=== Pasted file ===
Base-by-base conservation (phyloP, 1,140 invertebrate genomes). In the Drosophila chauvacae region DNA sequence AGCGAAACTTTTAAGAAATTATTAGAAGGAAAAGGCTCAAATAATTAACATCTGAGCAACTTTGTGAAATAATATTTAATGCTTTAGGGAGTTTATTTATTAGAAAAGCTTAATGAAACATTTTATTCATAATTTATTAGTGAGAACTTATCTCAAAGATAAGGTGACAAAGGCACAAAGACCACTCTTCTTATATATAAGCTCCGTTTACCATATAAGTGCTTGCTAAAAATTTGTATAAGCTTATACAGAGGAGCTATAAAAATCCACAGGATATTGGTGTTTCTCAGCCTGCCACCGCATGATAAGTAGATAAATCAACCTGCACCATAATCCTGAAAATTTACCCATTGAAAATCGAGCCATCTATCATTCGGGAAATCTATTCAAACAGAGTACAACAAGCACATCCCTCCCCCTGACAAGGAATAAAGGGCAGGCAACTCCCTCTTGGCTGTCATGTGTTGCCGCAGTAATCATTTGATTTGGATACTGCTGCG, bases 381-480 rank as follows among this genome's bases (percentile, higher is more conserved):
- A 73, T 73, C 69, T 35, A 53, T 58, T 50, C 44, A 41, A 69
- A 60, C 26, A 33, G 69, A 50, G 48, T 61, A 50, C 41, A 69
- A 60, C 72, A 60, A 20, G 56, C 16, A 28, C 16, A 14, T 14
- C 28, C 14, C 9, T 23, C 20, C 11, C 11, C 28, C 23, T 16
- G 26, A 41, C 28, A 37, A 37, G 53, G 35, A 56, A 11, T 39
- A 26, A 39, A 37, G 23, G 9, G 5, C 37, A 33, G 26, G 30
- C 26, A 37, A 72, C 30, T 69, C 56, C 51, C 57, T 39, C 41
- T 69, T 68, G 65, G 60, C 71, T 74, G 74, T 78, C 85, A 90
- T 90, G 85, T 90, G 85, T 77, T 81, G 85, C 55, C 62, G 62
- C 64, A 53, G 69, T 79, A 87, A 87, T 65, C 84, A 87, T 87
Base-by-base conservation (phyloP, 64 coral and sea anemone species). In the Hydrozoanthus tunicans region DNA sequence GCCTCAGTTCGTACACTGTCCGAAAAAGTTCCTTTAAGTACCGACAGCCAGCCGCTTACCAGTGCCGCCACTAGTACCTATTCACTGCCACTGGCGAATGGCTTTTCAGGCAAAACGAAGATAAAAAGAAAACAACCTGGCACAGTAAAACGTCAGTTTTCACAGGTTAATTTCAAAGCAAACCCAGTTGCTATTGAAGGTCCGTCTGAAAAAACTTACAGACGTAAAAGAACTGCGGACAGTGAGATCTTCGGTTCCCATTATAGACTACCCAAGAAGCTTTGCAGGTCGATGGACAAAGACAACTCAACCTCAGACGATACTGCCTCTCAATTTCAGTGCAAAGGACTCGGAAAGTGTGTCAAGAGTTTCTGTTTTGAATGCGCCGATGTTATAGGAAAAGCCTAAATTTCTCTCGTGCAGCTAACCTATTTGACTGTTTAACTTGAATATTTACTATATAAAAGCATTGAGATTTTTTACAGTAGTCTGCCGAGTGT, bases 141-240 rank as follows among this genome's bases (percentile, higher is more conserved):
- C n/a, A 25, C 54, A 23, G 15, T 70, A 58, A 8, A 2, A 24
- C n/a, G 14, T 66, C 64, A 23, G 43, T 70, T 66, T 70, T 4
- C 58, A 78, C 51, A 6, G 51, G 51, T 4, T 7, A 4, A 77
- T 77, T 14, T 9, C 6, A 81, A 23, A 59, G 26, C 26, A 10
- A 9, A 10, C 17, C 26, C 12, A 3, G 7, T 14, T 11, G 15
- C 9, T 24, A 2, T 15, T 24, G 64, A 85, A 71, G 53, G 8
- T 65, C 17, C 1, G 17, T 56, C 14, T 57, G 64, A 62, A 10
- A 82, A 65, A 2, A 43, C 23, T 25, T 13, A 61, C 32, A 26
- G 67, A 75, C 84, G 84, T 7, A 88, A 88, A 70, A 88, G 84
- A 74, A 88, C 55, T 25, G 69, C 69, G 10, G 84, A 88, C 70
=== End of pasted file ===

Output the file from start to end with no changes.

Base-by-base conservation (phyloP, 1,140 invertebrate genomes). In the Drosophila chauvacae region DNA sequence AGCGAAACTTTTAAGAAATTATTAGAAGGAAAAGGCTCAAATAATTAACATCTGAGCAACTTTGTGAAATAATATTTAATGCTTTAGGGAGTTTATTTATTAGAAAAGCTTAATGAAACATTTTATTCATAATTTATTAGTGAGAACTTATCTCAAAGATAAGGTGACAAAGGCACAAAGACCACTCTTCTTATATATAAGCTCCGTTTACCATATAAGTGCTTGCTAAAAATTTGTATAAGCTTATACAGAGGAGCTATAAAAATCCACAGGATATTGGTGTTTCTCAGCCTGCCACCGCATGATAAGTAGATAAATCAACCTGCACCATAATCCTGAAAATTTACCCATTGAAAATCGAGCCATCTATCATTCGGGAAATCTATTCAAACAGAGTACAACAAGCACATCCCTCCCCCTGACAAGGAATAAAGGGCAGGCAACTCCCTCTTGGCTGTCATGTGTTGCCGCAGTAATCATTTGATTTGGATACTGCTGCG, bases 381-480 rank as follows among this genome's bases (percentile, higher is more conserved):
- A 73, T 73, C 69, T 35, A 53, T 58, T 50, C 44, A 41, A 69
- A 60, C 26, A 33, G 69, A 50, G 48, T 61, A 50, C 41, A 69
- A 60, C 72, A 60, A 20, G 56, C 16, A 28, C 16, A 14, T 14
- C 28, C 14, C 9, T 23, C 20, C 11, C 11, C 28, C 23, T 16
- G 26, A 41, C 28, A 37, A 37, G 53, G 35, A 56, A 11, T 39
- A 26, A 39, A 37, G 23, G 9, G 5, C 37, A 33, G 26, G 30
- C 26, A 37, A 72, C 30, T 69, C 56, C 51, C 57, T 39, C 41
- T 69, T 68, G 65, G 60, C 71, T 74, G 74, T 78, C 85, A 90
- T 90, G 85, T 90, G 85, T 77, T 81, G 85, C 55, C 62, G 62
- C 64, A 53, G 69, T 79, A 87, A 87, T 65, C 84, A 87, T 87
Base-by-base conservation (phyloP, 64 coral and sea anemone species). In the Hydrozoanthus tunicans region DNA sequence GCCTCAGTTCGTACACTGTCCGAAAAAGTTCCTTTAAGTACCGACAGCCAGCCGCTTACCAGTGCCGCCACTAGTACCTATTCACTGCCACTGGCGAATGGCTTTTCAGGCAAAACGAAGATAAAAAGAAAACAACCTGGCACAGTAAAACGTCAGTTTTCACAGGTTAATTTCAAAGCAAACCCAGTTGCTATTGAAGGTCCGTCTGAAAAAACTTACAGACGTAAAAGAACTGCGGACAGTGAGATCTTCGGTTCCCATTATAGACTACCCAAGAAGCTTTGCAGGTCGATGGACAAAGACAACTCAACCTCAGACGATACTGCCTCTCAATTTCAGTGCAAAGGACTCGGAAAGTGTGTCAAGAGTTTCTGTTTTGAATGCGCCGATGTTATAGGAAAAGCCTAAATTTCTCTCGTGCAGCTAACCTATTTGACTGTTTAACTTGAATATTTACTATATAAAAGCATTGAGATTTTTTACAGTAGTCTGCCGAGTGT, bases 141-240 rank as follows among this genome's bases (percentile, higher is more conserved):
- C n/a, A 25, C 54, A 23, G 15, T 70, A 58, A 8, A 2, A 24
- C n/a, G 14, T 66, C 64, A 23, G 43, T 70, T 66, T 70, T 4
- C 58, A 78, C 51, A 6, G 51, G 51, T 4, T 7, A 4, A 77
- T 77, T 14, T 9, C 6, A 81, A 23, A 59, G 26, C 26, A 10
- A 9, A 10, C 17, C 26, C 12, A 3, G 7, T 14, T 11, G 15
- C 9, T 24, A 2, T 15, T 24, G 64, A 85, A 71, G 53, G 8
- T 65, C 17, C 1, G 17, T 56, C 14, T 57, G 64, A 62, A 10
- A 82, A 65, A 2, A 43, C 23, T 25, T 13, A 61, C 32, A 26
- G 67, A 75, C 84, G 84, T 7, A 88, A 88, A 70, A 88, G 84
- A 74, A 88, C 55, T 25, G 69, C 69, G 10, G 84, A 88, C 70